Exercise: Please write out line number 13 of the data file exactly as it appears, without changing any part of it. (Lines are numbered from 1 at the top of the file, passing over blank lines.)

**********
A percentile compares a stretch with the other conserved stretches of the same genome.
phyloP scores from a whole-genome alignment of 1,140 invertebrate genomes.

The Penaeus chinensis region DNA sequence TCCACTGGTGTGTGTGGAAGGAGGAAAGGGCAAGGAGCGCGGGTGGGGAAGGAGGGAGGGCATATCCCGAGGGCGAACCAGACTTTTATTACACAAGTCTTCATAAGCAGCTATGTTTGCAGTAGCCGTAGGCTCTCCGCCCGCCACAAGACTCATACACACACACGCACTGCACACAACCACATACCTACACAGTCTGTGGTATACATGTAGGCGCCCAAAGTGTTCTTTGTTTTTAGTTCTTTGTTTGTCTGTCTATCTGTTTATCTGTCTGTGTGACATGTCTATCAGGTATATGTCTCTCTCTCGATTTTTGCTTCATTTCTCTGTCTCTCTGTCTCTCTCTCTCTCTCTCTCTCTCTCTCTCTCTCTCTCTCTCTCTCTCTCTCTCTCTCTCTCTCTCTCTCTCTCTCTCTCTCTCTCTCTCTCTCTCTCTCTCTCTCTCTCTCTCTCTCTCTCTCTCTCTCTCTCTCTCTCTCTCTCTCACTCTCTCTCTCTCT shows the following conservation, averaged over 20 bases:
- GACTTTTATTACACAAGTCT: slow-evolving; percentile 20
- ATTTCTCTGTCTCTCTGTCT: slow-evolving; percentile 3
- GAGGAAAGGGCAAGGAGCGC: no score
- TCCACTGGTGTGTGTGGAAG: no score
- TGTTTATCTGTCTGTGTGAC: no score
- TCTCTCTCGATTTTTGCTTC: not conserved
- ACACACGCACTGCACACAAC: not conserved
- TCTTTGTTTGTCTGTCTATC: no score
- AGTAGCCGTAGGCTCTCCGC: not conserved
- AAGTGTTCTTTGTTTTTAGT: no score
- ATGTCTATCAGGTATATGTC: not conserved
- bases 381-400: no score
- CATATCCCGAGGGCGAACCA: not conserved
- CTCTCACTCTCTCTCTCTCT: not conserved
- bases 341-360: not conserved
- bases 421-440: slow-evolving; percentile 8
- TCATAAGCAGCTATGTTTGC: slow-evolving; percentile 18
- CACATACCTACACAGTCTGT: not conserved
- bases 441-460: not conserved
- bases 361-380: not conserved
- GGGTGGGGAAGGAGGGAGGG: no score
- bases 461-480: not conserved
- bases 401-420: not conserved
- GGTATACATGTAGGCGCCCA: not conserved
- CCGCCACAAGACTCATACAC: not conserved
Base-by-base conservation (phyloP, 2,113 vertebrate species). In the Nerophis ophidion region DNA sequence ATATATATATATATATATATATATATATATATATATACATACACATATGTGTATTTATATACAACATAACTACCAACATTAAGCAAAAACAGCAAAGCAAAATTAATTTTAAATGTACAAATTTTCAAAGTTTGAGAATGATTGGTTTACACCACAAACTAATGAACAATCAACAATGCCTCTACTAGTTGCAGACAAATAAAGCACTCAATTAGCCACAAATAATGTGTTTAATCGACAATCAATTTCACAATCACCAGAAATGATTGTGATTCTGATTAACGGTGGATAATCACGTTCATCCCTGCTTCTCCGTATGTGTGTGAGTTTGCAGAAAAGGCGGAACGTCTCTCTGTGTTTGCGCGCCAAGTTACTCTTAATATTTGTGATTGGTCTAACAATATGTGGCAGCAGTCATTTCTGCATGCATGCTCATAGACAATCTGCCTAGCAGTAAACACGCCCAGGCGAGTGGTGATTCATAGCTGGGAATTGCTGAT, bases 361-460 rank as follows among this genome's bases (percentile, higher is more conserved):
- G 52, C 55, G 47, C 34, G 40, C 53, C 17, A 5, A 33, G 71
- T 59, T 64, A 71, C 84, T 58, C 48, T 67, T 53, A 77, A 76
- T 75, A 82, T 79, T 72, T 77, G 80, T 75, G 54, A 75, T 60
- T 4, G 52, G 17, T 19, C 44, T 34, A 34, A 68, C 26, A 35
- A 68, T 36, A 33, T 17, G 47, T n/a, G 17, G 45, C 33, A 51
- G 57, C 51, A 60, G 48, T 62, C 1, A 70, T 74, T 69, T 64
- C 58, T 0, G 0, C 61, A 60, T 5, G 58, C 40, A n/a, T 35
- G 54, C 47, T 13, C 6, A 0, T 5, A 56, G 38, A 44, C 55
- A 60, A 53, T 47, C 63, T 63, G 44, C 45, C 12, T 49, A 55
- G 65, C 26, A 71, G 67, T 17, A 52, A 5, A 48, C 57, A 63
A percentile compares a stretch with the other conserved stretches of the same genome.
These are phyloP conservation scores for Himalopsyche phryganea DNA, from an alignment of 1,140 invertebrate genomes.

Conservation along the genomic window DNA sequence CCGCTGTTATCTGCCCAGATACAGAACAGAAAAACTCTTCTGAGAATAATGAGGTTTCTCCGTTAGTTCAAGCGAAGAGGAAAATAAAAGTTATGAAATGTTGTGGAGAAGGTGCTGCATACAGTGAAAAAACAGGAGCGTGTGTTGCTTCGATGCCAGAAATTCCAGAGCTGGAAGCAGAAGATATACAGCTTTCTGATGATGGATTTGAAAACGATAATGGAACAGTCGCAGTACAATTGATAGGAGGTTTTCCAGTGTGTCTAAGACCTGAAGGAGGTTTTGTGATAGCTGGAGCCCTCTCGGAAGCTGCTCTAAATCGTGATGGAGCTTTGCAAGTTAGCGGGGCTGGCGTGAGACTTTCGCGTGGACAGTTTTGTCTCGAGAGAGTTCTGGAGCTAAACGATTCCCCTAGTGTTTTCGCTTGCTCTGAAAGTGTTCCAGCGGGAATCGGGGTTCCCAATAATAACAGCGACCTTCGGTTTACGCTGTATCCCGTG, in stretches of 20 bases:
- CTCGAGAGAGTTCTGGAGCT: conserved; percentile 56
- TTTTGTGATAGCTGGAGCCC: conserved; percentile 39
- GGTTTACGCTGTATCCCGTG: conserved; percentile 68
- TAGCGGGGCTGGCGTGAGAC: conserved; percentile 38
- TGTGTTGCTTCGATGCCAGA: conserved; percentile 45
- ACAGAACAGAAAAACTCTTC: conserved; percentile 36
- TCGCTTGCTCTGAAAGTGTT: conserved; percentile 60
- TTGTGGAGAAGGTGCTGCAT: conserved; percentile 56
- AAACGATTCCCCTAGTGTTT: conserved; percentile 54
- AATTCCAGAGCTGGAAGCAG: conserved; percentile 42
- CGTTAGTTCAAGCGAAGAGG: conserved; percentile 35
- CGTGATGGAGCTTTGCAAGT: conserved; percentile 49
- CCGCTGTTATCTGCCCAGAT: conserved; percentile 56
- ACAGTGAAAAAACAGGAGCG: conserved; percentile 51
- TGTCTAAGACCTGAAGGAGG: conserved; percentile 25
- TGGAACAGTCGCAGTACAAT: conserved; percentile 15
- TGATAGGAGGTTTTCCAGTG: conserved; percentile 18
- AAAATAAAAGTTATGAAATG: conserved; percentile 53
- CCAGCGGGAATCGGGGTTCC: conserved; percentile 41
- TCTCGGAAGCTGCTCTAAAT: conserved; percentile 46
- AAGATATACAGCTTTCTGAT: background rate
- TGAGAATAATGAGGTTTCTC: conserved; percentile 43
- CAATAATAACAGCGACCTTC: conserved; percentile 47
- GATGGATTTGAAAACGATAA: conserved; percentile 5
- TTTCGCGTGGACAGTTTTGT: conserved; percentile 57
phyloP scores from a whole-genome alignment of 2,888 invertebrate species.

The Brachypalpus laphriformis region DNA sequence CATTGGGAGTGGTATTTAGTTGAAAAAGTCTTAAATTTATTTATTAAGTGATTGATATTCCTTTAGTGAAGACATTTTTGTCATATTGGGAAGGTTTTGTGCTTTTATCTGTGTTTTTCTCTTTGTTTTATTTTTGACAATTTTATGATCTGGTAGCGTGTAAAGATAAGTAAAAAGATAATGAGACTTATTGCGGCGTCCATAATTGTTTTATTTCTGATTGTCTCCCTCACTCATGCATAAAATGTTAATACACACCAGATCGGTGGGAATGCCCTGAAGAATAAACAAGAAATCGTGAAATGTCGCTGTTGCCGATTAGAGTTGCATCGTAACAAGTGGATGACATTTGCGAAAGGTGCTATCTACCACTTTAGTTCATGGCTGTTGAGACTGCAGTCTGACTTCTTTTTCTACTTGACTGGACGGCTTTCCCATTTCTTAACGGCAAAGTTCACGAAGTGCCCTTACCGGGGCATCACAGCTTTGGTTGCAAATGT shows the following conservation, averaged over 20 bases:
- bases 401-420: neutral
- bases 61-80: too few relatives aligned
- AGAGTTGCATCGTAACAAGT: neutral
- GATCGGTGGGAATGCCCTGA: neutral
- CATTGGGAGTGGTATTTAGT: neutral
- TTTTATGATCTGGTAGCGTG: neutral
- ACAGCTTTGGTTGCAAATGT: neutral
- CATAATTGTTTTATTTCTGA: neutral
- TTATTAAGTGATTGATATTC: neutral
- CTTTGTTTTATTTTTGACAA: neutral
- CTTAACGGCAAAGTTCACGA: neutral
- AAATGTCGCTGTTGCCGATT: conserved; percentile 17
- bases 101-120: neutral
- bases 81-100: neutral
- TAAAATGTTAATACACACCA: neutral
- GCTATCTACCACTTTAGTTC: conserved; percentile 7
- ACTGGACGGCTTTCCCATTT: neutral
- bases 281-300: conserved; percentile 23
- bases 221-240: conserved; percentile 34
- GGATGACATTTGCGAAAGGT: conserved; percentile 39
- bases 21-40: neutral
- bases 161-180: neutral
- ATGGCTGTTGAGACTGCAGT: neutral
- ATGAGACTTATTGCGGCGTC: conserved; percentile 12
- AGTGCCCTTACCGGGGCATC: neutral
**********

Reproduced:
- AAGTGTTCTTTGTTTTTAGT: no score